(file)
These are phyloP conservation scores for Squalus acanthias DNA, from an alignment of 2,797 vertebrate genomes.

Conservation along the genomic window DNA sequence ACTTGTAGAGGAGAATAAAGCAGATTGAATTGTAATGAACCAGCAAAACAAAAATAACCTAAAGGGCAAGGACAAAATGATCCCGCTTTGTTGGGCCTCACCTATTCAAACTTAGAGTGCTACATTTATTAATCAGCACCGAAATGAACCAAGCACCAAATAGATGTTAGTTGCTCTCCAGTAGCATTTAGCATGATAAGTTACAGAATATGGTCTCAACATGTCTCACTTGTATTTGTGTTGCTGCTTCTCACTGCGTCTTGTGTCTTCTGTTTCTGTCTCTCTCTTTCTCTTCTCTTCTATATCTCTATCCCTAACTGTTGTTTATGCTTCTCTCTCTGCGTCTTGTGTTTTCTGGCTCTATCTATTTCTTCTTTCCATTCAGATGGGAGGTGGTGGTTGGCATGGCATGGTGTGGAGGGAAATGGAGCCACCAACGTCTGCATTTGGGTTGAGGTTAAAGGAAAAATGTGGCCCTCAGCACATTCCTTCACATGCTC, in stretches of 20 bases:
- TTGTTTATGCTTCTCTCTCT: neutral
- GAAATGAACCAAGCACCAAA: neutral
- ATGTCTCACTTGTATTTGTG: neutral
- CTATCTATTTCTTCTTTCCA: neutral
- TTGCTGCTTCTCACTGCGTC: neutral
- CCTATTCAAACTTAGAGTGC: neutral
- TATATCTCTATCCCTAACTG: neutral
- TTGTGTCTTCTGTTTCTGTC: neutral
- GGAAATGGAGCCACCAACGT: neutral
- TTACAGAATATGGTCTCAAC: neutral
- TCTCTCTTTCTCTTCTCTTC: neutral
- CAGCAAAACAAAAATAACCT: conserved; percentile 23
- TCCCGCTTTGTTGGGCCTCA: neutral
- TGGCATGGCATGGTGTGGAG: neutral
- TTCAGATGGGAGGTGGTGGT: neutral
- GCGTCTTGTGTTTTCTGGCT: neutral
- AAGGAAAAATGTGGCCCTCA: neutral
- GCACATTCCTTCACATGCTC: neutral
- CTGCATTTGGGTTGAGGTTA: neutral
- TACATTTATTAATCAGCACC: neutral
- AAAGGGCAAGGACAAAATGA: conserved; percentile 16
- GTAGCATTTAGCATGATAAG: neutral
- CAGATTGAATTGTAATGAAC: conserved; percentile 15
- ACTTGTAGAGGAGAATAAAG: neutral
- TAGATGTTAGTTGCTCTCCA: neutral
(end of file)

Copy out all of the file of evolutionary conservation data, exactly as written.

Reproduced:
These are phyloP conservation scores for Squalus acanthias DNA, from an alignment of 2,797 vertebrate genomes.

Conservation along the genomic window DNA sequence ACTTGTAGAGGAGAATAAAGCAGATTGAATTGTAATGAACCAGCAAAACAAAAATAACCTAAAGGGCAAGGACAAAATGATCCCGCTTTGTTGGGCCTCACCTATTCAAACTTAGAGTGCTACATTTATTAATCAGCACCGAAATGAACCAAGCACCAAATAGATGTTAGTTGCTCTCCAGTAGCATTTAGCATGATAAGTTACAGAATATGGTCTCAACATGTCTCACTTGTATTTGTGTTGCTGCTTCTCACTGCGTCTTGTGTCTTCTGTTTCTGTCTCTCTCTTTCTCTTCTCTTCTATATCTCTATCCCTAACTGTTGTTTATGCTTCTCTCTCTGCGTCTTGTGTTTTCTGGCTCTATCTATTTCTTCTTTCCATTCAGATGGGAGGTGGTGGTTGGCATGGCATGGTGTGGAGGGAAATGGAGCCACCAACGTCTGCATTTGGGTTGAGGTTAAAGGAAAAATGTGGCCCTCAGCACATTCCTTCACATGCTC, in stretches of 20 bases:
- TTGTTTATGCTTCTCTCTCT: neutral
- GAAATGAACCAAGCACCAAA: neutral
- ATGTCTCACTTGTATTTGTG: neutral
- CTATCTATTTCTTCTTTCCA: neutral
- TTGCTGCTTCTCACTGCGTC: neutral
- CCTATTCAAACTTAGAGTGC: neutral
- TATATCTCTATCCCTAACTG: neutral
- TTGTGTCTTCTGTTTCTGTC: neutral
- GGAAATGGAGCCACCAACGT: neutral
- TTACAGAATATGGTCTCAAC: neutral
- TCTCTCTTTCTCTTCTCTTC: neutral
- CAGCAAAACAAAAATAACCT: conserved; percentile 23
- TCCCGCTTTGTTGGGCCTCA: neutral
- TGGCATGGCATGGTGTGGAG: neutral
- TTCAGATGGGAGGTGGTGGT: neutral
- GCGTCTTGTGTTTTCTGGCT: neutral
- AAGGAAAAATGTGGCCCTCA: neutral
- GCACATTCCTTCACATGCTC: neutral
- CTGCATTTGGGTTGAGGTTA: neutral
- TACATTTATTAATCAGCACC: neutral
- AAAGGGCAAGGACAAAATGA: conserved; percentile 16
- GTAGCATTTAGCATGATAAG: neutral
- CAGATTGAATTGTAATGAAC: conserved; percentile 15
- ACTTGTAGAGGAGAATAAAG: neutral
- TAGATGTTAGTTGCTCTCCA: neutral